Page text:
He said: “He’d had more fights than Josh — much like Coyle with me. It’s the same sort of thing. It’s the same step. This is a massive fight. It could open up a lot of doors. I would be well inside the British top ten. There would be massive opportunities.”

Staying in Scotland, Jamie Durent of the Aberdeen Press and Journal has reported that former Anthony Joshua victim Gary Cornish (25-2, 13 KOs — his other loss was a decision defeat to Sam Sexton for the vacant British heavyweight title) is waiting for the go-ahead from the BBBoC to continue boxing. Cornish was pulled from a show in March due to an unspecified “medical issue” yet hopes to resume his career.

However, Sam Kynoch, his manager, has admitted that it could be a lengthy process as the 31-year-old continues to tick over in the gym after hooking up with his former amateur trainer Liam Foy and returning to a career in joinery while waiting on news of a possible return to action.

“There is a meeting in the middle of July and there will be feedback from that but these things can take months,” said Kynoch. “As soon as this is resolved, we will get him boxing again…We have had a lot of big fight offers but that is something we cannot look at until he is in a position to box.”

Tyrone McKenna meets Chorley’s Jack Catterall on Saturday’s bill in Belfast in a fight the Belfast-based boxer hopes will propel him into title contention, but things could have been very different for the 28-year-old if it was not for his love of Jay Z.

The southpaw played the son of Robert Carlyle and Gillian Anderson in the 2005 film The Mighty Celt — a title he adopted as his nickname — and he told David Kelly of the Belfast Telegraph that Anderson almost paved the way for a career in acting only for it to be kyboshed due to a “Jiggaman” concert.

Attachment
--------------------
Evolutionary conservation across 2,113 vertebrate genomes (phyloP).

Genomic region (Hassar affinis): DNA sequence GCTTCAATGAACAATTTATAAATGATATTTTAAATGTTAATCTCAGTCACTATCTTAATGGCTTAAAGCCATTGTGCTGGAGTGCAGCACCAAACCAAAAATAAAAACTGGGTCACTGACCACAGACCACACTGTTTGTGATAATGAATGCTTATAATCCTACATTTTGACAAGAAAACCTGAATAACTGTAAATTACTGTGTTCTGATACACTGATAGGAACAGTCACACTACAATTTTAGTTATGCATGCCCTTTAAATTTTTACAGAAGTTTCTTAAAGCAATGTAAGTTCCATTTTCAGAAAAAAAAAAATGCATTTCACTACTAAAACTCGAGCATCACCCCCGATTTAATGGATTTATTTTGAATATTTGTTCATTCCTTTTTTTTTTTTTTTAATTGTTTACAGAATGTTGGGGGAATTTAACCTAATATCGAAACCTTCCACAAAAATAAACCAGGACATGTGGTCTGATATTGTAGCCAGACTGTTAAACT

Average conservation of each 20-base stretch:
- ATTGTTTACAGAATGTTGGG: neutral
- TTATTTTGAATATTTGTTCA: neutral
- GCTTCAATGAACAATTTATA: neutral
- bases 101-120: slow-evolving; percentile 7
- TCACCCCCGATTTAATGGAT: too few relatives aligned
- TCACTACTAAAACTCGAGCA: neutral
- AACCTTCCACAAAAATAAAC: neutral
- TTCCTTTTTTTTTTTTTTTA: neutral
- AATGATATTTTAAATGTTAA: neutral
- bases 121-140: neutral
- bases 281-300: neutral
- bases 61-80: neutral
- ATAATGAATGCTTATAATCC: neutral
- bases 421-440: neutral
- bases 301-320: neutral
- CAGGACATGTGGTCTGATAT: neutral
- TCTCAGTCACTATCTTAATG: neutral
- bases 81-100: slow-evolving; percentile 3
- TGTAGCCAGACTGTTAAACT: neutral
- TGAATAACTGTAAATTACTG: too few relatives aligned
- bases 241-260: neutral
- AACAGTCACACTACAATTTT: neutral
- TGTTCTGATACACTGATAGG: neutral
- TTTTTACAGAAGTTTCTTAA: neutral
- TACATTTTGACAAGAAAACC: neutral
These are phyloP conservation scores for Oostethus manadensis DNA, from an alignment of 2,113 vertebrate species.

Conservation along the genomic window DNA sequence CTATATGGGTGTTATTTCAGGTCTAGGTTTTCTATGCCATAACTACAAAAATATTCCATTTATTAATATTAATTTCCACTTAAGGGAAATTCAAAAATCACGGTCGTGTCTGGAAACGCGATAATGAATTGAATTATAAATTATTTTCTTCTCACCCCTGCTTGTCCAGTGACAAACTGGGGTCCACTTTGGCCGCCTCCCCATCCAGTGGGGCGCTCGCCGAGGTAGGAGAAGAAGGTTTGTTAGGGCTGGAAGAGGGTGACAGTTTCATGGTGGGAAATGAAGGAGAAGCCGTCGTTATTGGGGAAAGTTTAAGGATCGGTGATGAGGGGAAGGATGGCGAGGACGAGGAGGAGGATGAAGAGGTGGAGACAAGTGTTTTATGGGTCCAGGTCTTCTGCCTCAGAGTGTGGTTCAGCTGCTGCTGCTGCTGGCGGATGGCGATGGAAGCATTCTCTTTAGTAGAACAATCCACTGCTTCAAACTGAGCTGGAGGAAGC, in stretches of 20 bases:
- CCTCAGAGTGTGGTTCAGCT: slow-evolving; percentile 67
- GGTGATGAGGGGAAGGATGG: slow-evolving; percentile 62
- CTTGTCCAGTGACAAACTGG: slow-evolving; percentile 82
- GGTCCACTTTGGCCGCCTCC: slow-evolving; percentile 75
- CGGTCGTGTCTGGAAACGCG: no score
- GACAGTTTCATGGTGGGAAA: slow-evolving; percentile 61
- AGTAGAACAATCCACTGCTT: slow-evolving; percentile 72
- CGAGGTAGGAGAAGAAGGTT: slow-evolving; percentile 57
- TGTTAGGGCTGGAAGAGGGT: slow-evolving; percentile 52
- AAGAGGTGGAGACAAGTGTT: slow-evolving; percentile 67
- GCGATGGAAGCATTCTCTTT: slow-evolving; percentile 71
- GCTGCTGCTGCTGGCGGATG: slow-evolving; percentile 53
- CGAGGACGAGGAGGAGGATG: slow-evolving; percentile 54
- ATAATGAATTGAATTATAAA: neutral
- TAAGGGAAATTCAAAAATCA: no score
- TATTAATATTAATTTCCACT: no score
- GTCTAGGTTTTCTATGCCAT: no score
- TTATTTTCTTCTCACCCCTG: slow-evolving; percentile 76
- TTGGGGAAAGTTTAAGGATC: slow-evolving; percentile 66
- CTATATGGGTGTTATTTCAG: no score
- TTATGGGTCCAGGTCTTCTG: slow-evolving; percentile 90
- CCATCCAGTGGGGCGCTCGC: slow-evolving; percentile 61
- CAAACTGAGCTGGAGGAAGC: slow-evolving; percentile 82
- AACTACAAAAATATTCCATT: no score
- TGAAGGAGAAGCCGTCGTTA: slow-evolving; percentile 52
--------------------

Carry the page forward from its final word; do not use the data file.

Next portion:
“Robert was a real gentleman and Gillian was very nice,” McKenna revealed. “We got on really well and she ended up getting me in touch with her agent…After The Mighty Celt, a lot of offers came in to my agent who sent me to voice lessons so I could do foreign accents, English and American accents. But they were £150 an hour so I pretended to go and then when it came to auditions and the people were expecting to hear my American accent, I couldn’t do it! I could have been in movies with Judi Dench and Tom Hanks.”

McKenna’s acting career almost took a major turn when he was asked to audition for the first series of Game of Thrones. Alas, he had tickets to see Jay Z in Manchester on the same day so he did what anyone would do by grabbing a white towel before heading to the venue to twirl it around while throwing some shapes to Big Pimpin’ rather than granting himself an opportunity to earn and spend some cheese as a jobbing actor.

Rather than spend the following years kicking himself, McKenna has compiled a 16-0-1 (6) record; he believes that a win over Catterall, 21-0 (12) would help him further his career and put him in a position to earn enough money to support his family and pay back his partner, Catrina, for all her support, especially during the early years when McKenna was by his own admission “skint”.

The only problem is that Chorley’s Catterall, 24, will have similar ideas in what could turn out to the fight of the night, and would leave the loser sitting on a throne of groans.